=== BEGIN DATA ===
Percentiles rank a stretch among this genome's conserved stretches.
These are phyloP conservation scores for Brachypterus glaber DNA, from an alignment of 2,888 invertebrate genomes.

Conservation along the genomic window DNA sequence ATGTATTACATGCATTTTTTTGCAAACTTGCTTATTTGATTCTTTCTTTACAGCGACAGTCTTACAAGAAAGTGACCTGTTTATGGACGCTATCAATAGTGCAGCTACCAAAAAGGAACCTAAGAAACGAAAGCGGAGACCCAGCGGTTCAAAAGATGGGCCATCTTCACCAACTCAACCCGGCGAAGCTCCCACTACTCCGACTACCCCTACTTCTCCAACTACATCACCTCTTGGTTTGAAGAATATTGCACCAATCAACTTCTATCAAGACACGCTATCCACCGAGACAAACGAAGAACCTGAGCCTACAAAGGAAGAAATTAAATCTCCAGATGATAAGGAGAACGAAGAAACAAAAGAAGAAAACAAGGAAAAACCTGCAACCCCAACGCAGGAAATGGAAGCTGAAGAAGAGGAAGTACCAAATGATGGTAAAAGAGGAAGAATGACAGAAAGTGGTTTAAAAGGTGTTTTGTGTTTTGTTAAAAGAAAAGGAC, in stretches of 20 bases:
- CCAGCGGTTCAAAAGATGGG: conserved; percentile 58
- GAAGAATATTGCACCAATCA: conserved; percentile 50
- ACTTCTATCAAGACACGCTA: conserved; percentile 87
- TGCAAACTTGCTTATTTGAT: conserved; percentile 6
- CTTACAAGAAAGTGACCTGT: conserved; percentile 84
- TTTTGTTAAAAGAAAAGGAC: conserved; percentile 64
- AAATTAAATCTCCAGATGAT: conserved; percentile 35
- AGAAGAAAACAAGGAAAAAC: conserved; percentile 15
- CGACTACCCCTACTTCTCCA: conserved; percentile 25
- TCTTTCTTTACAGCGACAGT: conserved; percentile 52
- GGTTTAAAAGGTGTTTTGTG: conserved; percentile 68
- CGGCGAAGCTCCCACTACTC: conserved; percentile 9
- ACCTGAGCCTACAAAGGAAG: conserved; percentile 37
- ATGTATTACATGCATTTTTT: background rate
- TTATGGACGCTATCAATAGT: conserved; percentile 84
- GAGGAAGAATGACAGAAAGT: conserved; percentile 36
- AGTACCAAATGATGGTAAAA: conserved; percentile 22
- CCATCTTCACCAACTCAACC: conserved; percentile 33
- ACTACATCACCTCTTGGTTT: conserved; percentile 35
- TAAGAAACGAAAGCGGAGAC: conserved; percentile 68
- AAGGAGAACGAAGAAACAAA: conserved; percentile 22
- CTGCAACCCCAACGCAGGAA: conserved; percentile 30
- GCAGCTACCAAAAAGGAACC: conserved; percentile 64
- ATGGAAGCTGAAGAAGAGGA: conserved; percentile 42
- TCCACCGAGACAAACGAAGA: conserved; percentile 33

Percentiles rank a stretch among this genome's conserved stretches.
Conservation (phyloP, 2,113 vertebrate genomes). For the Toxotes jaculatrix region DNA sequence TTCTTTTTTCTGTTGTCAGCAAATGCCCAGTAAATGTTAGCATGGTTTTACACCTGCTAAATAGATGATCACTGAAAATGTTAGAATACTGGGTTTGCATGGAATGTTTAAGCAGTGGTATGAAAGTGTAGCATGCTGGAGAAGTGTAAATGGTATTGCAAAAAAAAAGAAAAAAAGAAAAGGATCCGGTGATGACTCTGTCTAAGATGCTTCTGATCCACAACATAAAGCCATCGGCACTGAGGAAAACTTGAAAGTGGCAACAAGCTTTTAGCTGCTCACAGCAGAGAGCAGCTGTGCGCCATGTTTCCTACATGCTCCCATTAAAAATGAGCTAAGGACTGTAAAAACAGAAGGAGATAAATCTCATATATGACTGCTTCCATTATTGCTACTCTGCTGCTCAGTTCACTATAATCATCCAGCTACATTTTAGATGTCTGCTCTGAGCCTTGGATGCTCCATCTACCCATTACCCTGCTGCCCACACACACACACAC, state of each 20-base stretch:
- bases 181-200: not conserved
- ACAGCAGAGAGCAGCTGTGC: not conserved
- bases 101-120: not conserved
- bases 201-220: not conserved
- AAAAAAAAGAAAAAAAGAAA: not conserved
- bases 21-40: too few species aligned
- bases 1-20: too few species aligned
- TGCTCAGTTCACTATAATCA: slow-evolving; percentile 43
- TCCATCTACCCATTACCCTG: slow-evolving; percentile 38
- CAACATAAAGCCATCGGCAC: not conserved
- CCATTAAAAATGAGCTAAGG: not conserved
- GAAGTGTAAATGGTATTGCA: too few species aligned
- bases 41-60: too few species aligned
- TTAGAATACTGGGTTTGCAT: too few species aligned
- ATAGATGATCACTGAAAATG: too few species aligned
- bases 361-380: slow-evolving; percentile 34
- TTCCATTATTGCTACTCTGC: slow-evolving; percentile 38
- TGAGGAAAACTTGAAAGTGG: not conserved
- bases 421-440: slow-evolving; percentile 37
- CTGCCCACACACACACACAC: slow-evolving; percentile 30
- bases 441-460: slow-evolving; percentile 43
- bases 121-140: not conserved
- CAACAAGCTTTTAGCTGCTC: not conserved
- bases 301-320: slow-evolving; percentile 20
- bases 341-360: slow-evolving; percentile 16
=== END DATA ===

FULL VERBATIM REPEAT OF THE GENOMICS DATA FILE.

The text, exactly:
Percentiles rank a stretch among this genome's conserved stretches.
These are phyloP conservation scores for Brachypterus glaber DNA, from an alignment of 2,888 invertebrate genomes.

Conservation along the genomic window DNA sequence ATGTATTACATGCATTTTTTTGCAAACTTGCTTATTTGATTCTTTCTTTACAGCGACAGTCTTACAAGAAAGTGACCTGTTTATGGACGCTATCAATAGTGCAGCTACCAAAAAGGAACCTAAGAAACGAAAGCGGAGACCCAGCGGTTCAAAAGATGGGCCATCTTCACCAACTCAACCCGGCGAAGCTCCCACTACTCCGACTACCCCTACTTCTCCAACTACATCACCTCTTGGTTTGAAGAATATTGCACCAATCAACTTCTATCAAGACACGCTATCCACCGAGACAAACGAAGAACCTGAGCCTACAAAGGAAGAAATTAAATCTCCAGATGATAAGGAGAACGAAGAAACAAAAGAAGAAAACAAGGAAAAACCTGCAACCCCAACGCAGGAAATGGAAGCTGAAGAAGAGGAAGTACCAAATGATGGTAAAAGAGGAAGAATGACAGAAAGTGGTTTAAAAGGTGTTTTGTGTTTTGTTAAAAGAAAAGGAC, in stretches of 20 bases:
- CCAGCGGTTCAAAAGATGGG: conserved; percentile 58
- GAAGAATATTGCACCAATCA: conserved; percentile 50
- ACTTCTATCAAGACACGCTA: conserved; percentile 87
- TGCAAACTTGCTTATTTGAT: conserved; percentile 6
- CTTACAAGAAAGTGACCTGT: conserved; percentile 84
- TTTTGTTAAAAGAAAAGGAC: conserved; percentile 64
- AAATTAAATCTCCAGATGAT: conserved; percentile 35
- AGAAGAAAACAAGGAAAAAC: conserved; percentile 15
- CGACTACCCCTACTTCTCCA: conserved; percentile 25
- TCTTTCTTTACAGCGACAGT: conserved; percentile 52
- GGTTTAAAAGGTGTTTTGTG: conserved; percentile 68
- CGGCGAAGCTCCCACTACTC: conserved; percentile 9
- ACCTGAGCCTACAAAGGAAG: conserved; percentile 37
- ATGTATTACATGCATTTTTT: background rate
- TTATGGACGCTATCAATAGT: conserved; percentile 84
- GAGGAAGAATGACAGAAAGT: conserved; percentile 36
- AGTACCAAATGATGGTAAAA: conserved; percentile 22
- CCATCTTCACCAACTCAACC: conserved; percentile 33
- ACTACATCACCTCTTGGTTT: conserved; percentile 35
- TAAGAAACGAAAGCGGAGAC: conserved; percentile 68
- AAGGAGAACGAAGAAACAAA: conserved; percentile 22
- CTGCAACCCCAACGCAGGAA: conserved; percentile 30
- GCAGCTACCAAAAAGGAACC: conserved; percentile 64
- ATGGAAGCTGAAGAAGAGGA: conserved; percentile 42
- TCCACCGAGACAAACGAAGA: conserved; percentile 33

Percentiles rank a stretch among this genome's conserved stretches.
Conservation (phyloP, 2,113 vertebrate genomes). For the Toxotes jaculatrix region DNA sequence TTCTTTTTTCTGTTGTCAGCAAATGCCCAGTAAATGTTAGCATGGTTTTACACCTGCTAAATAGATGATCACTGAAAATGTTAGAATACTGGGTTTGCATGGAATGTTTAAGCAGTGGTATGAAAGTGTAGCATGCTGGAGAAGTGTAAATGGTATTGCAAAAAAAAAGAAAAAAAGAAAAGGATCCGGTGATGACTCTGTCTAAGATGCTTCTGATCCACAACATAAAGCCATCGGCACTGAGGAAAACTTGAAAGTGGCAACAAGCTTTTAGCTGCTCACAGCAGAGAGCAGCTGTGCGCCATGTTTCCTACATGCTCCCATTAAAAATGAGCTAAGGACTGTAAAAACAGAAGGAGATAAATCTCATATATGACTGCTTCCATTATTGCTACTCTGCTGCTCAGTTCACTATAATCATCCAGCTACATTTTAGATGTCTGCTCTGAGCCTTGGATGCTCCATCTACCCATTACCCTGCTGCCCACACACACACACAC, state of each 20-base stretch:
- bases 181-200: not conserved
- ACAGCAGAGAGCAGCTGTGC: not conserved
- bases 101-120: not conserved
- bases 201-220: not conserved
- AAAAAAAAGAAAAAAAGAAA: not conserved
- bases 21-40: too few species aligned
- bases 1-20: too few species aligned
- TGCTCAGTTCACTATAATCA: slow-evolving; percentile 43
- TCCATCTACCCATTACCCTG: slow-evolving; percentile 38
- CAACATAAAGCCATCGGCAC: not conserved
- CCATTAAAAATGAGCTAAGG: not conserved
- GAAGTGTAAATGGTATTGCA: too few species aligned
- bases 41-60: too few species aligned
- TTAGAATACTGGGTTTGCAT: too few species aligned
- ATAGATGATCACTGAAAATG: too few species aligned
- bases 361-380: slow-evolving; percentile 34
- TTCCATTATTGCTACTCTGC: slow-evolving; percentile 38
- TGAGGAAAACTTGAAAGTGG: not conserved
- bases 421-440: slow-evolving; percentile 37
- CTGCCCACACACACACACAC: slow-evolving; percentile 30
- bases 441-460: slow-evolving; percentile 43
- bases 121-140: not conserved
- CAACAAGCTTTTAGCTGCTC: not conserved
- bases 301-320: slow-evolving; percentile 20
- bases 341-360: slow-evolving; percentile 16